After adjustment in the multivariable model (see Table 3 for variables included in the model), increasing age, lack of maternal literacy and Castes 3, 5 and 6 remained significantly associated with hookworm infection. Absence of a hand-washing station at the schools was independently associated with A. lumbricoides infection after adjusting for gender, age, caste, maternal literacy and hand-hygiene practice.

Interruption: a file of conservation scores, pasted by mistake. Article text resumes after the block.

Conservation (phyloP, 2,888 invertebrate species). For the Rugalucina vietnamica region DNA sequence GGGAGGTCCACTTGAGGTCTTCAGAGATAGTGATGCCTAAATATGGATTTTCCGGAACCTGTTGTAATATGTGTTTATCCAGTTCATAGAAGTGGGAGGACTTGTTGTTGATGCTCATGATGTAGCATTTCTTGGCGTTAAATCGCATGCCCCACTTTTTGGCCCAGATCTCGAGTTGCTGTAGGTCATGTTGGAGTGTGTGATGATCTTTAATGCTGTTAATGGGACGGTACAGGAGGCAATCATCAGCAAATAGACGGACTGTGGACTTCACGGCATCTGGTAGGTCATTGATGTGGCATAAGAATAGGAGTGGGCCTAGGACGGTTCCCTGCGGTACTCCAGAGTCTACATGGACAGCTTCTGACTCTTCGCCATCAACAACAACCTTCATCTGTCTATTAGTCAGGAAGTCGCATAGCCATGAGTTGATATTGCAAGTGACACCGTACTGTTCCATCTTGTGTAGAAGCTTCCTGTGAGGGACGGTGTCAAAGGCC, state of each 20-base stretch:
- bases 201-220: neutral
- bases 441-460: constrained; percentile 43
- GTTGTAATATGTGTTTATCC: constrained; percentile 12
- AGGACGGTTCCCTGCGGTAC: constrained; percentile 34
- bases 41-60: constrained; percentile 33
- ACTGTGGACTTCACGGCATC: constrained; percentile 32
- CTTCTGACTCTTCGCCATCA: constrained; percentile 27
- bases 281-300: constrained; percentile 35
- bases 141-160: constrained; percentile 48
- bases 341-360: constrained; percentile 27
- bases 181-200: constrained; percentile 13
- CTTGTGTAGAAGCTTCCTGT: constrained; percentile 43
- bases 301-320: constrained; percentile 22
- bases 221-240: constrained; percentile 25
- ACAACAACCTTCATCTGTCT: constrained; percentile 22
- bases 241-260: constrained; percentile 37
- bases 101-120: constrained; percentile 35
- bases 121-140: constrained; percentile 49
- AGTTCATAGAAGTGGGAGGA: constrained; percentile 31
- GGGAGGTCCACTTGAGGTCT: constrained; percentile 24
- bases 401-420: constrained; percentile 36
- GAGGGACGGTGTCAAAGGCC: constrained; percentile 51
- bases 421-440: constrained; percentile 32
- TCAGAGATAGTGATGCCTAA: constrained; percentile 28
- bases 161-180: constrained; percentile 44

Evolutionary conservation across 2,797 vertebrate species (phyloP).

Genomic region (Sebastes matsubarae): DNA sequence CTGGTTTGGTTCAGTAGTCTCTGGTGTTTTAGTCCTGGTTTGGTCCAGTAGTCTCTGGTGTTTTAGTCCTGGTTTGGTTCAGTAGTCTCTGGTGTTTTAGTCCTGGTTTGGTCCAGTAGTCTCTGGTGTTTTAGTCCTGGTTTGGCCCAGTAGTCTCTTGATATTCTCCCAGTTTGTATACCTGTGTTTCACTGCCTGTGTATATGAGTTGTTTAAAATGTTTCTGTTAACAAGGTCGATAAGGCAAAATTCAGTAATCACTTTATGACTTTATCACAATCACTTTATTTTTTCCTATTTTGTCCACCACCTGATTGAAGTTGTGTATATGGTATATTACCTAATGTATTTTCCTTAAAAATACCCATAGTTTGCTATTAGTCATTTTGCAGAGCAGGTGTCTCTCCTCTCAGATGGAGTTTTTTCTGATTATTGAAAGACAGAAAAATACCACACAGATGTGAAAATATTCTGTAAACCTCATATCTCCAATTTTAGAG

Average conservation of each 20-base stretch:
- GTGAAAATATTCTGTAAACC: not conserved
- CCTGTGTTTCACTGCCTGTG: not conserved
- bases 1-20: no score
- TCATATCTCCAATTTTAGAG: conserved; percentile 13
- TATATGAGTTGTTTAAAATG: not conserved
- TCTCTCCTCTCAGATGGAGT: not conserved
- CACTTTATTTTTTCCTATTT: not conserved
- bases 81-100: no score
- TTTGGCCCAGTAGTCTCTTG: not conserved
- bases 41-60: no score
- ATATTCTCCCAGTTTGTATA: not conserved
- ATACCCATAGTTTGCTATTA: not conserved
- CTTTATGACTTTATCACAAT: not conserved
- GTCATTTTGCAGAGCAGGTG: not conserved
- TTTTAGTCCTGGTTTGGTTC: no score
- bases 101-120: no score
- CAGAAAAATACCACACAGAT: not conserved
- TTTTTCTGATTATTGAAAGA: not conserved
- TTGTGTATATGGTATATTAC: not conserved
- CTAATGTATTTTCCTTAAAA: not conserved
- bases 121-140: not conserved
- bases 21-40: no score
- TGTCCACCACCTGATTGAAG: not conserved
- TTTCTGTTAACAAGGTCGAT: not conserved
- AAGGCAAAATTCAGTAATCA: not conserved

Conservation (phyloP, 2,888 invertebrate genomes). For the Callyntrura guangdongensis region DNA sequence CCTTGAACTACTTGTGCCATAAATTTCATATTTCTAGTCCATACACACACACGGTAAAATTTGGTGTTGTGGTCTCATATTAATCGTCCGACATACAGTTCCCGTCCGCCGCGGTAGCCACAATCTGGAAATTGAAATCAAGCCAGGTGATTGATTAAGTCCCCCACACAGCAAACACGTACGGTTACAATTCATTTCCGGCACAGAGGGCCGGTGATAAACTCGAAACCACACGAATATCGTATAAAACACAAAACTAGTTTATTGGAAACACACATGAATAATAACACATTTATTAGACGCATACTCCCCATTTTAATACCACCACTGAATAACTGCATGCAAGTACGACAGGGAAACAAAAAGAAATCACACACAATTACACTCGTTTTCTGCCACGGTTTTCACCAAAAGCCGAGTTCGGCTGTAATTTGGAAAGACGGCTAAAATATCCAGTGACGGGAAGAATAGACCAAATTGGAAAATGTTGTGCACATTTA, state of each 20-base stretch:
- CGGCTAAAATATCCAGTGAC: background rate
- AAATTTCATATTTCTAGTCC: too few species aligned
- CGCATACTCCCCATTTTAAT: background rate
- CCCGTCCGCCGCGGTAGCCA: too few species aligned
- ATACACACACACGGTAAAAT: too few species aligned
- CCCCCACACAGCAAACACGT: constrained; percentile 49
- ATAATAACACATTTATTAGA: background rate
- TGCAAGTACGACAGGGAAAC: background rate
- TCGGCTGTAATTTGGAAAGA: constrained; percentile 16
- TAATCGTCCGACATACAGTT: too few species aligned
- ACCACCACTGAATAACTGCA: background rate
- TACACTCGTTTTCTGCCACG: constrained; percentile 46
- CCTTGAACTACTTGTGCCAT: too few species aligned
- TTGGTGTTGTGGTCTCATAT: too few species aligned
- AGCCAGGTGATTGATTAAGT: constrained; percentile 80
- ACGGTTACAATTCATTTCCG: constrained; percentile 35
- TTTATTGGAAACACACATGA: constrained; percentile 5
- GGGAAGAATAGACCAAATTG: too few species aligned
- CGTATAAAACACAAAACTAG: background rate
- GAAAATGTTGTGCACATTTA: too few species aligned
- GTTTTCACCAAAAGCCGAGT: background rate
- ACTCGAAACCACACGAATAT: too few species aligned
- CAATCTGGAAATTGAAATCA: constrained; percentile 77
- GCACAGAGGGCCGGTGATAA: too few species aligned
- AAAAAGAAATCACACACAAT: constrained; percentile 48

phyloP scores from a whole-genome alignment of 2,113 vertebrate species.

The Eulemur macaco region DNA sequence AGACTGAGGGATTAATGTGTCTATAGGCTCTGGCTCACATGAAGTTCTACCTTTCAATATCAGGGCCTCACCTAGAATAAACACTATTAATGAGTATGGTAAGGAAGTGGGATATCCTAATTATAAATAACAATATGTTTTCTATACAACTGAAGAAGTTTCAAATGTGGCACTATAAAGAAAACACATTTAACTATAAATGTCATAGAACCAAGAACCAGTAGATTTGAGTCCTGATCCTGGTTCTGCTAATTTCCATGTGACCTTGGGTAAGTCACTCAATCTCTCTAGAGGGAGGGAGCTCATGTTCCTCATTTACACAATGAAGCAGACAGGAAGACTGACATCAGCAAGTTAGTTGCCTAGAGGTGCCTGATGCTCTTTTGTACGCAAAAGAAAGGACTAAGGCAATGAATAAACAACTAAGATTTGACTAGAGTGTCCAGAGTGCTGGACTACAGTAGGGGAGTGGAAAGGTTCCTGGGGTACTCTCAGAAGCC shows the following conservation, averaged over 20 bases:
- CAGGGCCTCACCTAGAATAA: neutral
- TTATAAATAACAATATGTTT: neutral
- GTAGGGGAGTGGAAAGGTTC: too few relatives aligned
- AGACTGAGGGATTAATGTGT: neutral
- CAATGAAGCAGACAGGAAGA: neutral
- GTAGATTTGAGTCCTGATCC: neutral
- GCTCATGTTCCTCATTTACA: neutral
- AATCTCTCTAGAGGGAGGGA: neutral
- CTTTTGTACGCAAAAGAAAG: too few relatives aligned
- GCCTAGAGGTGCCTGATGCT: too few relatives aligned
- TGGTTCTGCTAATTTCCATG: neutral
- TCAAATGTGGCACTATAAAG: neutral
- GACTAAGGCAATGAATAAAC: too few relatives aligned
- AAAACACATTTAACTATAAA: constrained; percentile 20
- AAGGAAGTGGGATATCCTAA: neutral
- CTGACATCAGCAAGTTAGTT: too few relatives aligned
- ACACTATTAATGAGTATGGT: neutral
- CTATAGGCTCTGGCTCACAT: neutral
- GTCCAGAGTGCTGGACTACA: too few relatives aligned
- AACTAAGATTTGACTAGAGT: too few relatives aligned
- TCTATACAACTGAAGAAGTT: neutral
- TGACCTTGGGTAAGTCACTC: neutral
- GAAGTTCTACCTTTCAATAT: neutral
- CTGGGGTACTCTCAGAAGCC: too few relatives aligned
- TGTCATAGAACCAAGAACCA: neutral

The survey revealed high prevalence of STHs in all four districts under study. Hookworm and A. lumbricoides infections were widespread, but T. trichiura was rarely detected, probably due to the high temperatures in Bihar during certain times of the year that may not allow the full development of T. trichiura eggs. Together with survey data from two additional states, point-level environmental data (annual rainfall and temperature) and socio-economic data (literacy at district level), the state-wide prevalence of STHs was modelled. The modelled prevalence data resulted in the government decision to treat the whole state with anthelmintics twice a year, integrating school based deworming with the Lymphatic Filariasis programme which includes Albendazole. Between February and April 2011, a school-based deworming in Bihar’s 67,000 government schools reached 17 million school-age children, including one million un-enrolled children, of the targeted 21 million, one of the largest school-based deworming programmes globally to date ( A second round of treatment is planned in 2012. The data collected in this survey will provide a useful baseline of prevalence and intensity of STH infection, as well as detailed contextual information. Both of which are valuable for future measurement of the impact of the deworming programme and will form part of the state’s monitoring and evaluation programme.